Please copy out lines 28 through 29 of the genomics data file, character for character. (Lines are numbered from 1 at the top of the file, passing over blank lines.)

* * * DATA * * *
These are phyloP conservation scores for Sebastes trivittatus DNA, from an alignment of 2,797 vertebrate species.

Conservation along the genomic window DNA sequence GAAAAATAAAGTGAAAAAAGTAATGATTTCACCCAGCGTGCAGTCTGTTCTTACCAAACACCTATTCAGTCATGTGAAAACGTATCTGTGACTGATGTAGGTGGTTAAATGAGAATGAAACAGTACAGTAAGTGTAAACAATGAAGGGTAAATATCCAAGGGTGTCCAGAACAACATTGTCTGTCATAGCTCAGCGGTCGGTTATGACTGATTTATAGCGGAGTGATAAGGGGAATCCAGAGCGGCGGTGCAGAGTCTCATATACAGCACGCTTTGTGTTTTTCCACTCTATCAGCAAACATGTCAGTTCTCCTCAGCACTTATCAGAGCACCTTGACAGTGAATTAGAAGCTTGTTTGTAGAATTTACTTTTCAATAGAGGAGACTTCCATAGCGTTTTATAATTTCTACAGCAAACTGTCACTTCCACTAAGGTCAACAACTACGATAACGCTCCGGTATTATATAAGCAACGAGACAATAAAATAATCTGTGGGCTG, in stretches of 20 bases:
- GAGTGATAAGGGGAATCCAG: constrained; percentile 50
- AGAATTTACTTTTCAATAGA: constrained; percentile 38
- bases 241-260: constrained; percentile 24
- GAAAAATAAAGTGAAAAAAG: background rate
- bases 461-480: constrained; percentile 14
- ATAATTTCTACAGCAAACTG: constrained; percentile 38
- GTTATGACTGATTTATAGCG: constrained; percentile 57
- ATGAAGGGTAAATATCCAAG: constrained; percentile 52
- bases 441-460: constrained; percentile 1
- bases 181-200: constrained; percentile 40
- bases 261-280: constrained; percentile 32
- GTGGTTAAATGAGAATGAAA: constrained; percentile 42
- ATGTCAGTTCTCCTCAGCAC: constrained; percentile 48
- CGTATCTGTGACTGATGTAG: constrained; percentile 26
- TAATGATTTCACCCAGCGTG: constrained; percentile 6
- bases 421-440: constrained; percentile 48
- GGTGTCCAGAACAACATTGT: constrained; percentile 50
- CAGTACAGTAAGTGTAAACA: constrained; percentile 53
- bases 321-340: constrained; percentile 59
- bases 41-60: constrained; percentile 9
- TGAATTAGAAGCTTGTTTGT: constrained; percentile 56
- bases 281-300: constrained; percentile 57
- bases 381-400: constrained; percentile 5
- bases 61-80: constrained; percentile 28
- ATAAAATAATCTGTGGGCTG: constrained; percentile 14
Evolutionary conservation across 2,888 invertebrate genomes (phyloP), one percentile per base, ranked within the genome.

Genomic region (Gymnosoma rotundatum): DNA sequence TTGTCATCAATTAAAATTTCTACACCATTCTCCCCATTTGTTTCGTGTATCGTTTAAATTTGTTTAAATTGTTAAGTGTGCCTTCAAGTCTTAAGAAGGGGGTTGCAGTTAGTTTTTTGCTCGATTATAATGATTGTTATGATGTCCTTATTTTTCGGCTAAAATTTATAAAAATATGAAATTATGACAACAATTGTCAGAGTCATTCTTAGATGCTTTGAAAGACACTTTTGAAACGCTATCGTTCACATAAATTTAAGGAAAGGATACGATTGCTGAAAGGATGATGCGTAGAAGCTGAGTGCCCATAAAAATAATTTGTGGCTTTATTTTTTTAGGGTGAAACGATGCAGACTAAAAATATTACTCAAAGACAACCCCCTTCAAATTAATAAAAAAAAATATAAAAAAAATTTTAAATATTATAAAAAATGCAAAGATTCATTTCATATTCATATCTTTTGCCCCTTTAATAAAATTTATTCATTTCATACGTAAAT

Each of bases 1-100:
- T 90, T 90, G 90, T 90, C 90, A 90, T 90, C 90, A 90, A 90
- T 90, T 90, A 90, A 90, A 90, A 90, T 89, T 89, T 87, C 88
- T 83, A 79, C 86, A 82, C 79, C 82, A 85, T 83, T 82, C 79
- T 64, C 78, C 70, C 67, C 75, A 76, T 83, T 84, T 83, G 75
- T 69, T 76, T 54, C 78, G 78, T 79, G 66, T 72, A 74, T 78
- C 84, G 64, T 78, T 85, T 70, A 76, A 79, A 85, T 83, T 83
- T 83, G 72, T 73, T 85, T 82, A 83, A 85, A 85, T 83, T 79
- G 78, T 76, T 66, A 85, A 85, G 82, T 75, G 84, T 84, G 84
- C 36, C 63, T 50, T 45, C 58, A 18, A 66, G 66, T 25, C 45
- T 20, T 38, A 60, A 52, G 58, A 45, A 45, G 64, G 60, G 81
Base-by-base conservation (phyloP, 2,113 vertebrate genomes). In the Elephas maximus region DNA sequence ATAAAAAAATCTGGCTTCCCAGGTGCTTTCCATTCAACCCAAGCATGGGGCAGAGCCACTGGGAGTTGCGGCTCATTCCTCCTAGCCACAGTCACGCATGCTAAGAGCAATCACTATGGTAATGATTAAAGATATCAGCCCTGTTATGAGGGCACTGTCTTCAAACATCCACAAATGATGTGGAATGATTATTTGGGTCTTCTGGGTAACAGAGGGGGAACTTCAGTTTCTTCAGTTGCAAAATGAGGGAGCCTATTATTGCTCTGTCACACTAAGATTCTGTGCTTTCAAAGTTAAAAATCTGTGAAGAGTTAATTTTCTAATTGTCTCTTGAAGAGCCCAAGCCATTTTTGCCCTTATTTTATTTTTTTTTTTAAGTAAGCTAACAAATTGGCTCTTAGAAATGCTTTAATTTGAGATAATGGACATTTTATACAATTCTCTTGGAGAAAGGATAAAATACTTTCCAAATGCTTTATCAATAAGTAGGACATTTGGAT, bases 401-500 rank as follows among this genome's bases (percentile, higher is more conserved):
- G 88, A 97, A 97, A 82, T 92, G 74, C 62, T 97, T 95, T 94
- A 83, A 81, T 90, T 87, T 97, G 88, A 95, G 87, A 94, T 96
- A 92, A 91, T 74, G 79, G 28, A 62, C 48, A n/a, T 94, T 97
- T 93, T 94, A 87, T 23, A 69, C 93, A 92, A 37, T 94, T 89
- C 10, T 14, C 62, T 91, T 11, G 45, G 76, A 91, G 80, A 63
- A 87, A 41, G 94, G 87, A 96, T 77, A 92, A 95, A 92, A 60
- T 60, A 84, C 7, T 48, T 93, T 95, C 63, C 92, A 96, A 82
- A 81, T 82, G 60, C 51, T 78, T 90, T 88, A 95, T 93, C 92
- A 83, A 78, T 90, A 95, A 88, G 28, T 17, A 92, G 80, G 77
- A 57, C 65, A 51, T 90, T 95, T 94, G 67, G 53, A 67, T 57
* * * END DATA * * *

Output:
Evolutionary conservation across 2,888 invertebrate genomes (phyloP), one percentile per base, ranked within the genome.

Genomic region (Gymnosoma rotundatum): DNA sequence TTGTCATCAATTAAAATTTCTACACCATTCTCCCCATTTGTTTCGTGTATCGTTTAAATTTGTTTAAATTGTTAAGTGTGCCTTCAAGTCTTAAGAAGGGGGTTGCAGTTAGTTTTTTGCTCGATTATAATGATTGTTATGATGTCCTTATTTTTCGGCTAAAATTTATAAAAATATGAAATTATGACAACAATTGTCAGAGTCATTCTTAGATGCTTTGAAAGACACTTTTGAAACGCTATCGTTCACATAAATTTAAGGAAAGGATACGATTGCTGAAAGGATGATGCGTAGAAGCTGAGTGCCCATAAAAATAATTTGTGGCTTTATTTTTTTAGGGTGAAACGATGCAGACTAAAAATATTACTCAAAGACAACCCCCTTCAAATTAATAAAAAAAAATATAAAAAAAATTTTAAATATTATAAAAAATGCAAAGATTCATTTCATATTCATATCTTTTGCCCCTTTAATAAAATTTATTCATTTCATACGTAAAT